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Technological updates, layout changes, organizational procedures…for your management and your staff, it can be hard to keep up with all the changes a warehouse can face through its lifetime. 

Accordingly, you may be faced with the occasional idea that you need to be constantly retraining your entire staff. While this could give everyone a great idea of what they need to be doing, and when, it can also result in a lot of lost productivity, not to mention everyone starting to get frustrated with the constant meetings (not that anyone ever gets sick of meetings, right?)

It can be tricky to know when to train up your existing warehouse team, and striking that balance can make a big difference when it comes to uptime, order speed, and overall productivity. 


When (And How) To Train Your Warehouse Staff


When safety standards change

The biggest thing to focus on in training – and, as a result, the area of training that will be revisited the most – is when safety needs change.

This can come from a variety of factors: new warehouse installations being installed (ie, your team needing to know how to use your gravity flow racks), new OSHA regulations being introduced, new tools and equipment being offered to the workers to help get things done, and so on. Keeping your workers safe from injury or improper equipment usage is always paramount, no matter what your warehouse deals in, and any big change that necessitates a new safety risk should be given top priority.


When handling processes change

For the most part, any warehouse team with some time under their belt doesn’t need to be retrained on every single little change to a warehouse, but larger shifts in process need to be prioritized and documented. If new RFID scanners are being used to find items on pallet racking and the technology is too different from what your team has used in the past, that could be a good time to introduce a round of training to prevent any mispicks or lost items. Additionally, if new items are being brought in that need to be handled more carefully (perishables, extremely fragile goods, etc), your team may need to be brought up to speed on what to do with these items when they’re encountered.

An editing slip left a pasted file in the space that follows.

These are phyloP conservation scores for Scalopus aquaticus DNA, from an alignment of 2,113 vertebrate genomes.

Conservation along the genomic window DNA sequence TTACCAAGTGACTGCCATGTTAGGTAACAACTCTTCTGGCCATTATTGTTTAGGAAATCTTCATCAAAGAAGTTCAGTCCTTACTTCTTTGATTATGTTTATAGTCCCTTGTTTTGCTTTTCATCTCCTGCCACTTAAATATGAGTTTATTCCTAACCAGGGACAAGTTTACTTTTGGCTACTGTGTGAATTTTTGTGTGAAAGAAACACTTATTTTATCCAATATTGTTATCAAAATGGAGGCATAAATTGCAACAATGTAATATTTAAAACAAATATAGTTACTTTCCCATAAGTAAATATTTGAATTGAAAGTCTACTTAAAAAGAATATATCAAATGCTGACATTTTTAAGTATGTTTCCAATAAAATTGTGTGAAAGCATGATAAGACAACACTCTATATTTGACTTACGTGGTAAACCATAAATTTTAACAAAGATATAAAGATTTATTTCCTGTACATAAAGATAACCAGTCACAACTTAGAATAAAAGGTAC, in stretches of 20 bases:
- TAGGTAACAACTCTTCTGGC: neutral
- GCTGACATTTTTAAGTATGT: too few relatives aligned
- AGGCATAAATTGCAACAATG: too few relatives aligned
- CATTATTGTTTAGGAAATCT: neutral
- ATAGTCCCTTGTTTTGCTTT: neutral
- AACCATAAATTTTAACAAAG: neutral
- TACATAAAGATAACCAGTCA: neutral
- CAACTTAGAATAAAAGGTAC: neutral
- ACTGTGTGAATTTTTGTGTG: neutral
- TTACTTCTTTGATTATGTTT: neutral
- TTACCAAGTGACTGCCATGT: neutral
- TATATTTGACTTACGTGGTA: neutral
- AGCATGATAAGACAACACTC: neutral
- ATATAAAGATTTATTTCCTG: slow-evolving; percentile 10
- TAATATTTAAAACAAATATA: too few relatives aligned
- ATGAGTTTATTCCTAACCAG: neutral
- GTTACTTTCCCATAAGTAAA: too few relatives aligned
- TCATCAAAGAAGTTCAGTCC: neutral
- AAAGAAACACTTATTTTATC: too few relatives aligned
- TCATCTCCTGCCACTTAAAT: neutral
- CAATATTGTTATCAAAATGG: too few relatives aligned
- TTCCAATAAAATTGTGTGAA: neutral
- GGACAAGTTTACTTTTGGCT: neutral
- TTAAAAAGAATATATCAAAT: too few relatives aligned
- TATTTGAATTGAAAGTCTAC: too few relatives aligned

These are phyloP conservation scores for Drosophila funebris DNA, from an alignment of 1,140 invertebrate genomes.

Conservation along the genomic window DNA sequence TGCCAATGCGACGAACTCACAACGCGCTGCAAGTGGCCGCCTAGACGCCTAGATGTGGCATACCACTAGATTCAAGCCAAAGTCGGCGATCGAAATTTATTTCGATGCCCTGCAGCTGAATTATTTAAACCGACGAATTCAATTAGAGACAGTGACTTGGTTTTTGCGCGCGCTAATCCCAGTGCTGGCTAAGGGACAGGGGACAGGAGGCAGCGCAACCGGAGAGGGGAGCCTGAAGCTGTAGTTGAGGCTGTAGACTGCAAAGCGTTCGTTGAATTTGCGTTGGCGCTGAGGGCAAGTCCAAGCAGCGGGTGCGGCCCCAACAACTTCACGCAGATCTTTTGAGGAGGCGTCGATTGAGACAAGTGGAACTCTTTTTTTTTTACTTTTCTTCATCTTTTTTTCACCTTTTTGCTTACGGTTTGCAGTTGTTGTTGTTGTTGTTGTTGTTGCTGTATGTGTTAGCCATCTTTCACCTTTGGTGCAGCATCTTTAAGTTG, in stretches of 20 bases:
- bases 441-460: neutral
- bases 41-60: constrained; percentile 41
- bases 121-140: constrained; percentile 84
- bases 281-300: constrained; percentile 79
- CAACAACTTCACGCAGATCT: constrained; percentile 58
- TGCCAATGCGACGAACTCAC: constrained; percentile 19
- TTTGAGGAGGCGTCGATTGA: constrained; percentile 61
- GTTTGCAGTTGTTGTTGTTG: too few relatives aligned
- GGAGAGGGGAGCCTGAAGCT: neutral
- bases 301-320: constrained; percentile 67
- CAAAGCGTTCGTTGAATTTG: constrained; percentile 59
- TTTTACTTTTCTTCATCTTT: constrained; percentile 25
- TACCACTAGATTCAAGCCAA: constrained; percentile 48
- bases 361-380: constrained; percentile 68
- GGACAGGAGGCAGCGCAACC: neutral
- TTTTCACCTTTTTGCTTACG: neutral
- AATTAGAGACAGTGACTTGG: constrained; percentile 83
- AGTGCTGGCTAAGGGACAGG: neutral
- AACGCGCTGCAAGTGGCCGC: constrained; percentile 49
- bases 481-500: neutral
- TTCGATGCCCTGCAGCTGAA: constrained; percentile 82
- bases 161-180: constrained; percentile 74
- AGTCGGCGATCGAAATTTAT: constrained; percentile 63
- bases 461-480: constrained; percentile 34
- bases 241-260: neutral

When opportunities arise for advancement

A great way to improve team retention is to offer opportunities for advancement or cross-training. If your workers express interest in learning other facets of the job (management, loading bay work, inventory management), then allowing them to cross-train can both improve the likelihood of them sticking around, as well as increasing productivity throughout the warehouse. A rising tide lifts all ships, as the saying goes, and if your team finds itself able to advance from their current positions and work in fields more suited for their talents, your warehouse might just find itself having an easier time of things overall.


Make it fun

Of course, nobody really enjoys training sessions, so the occasional pizza party doesn’t hurt.


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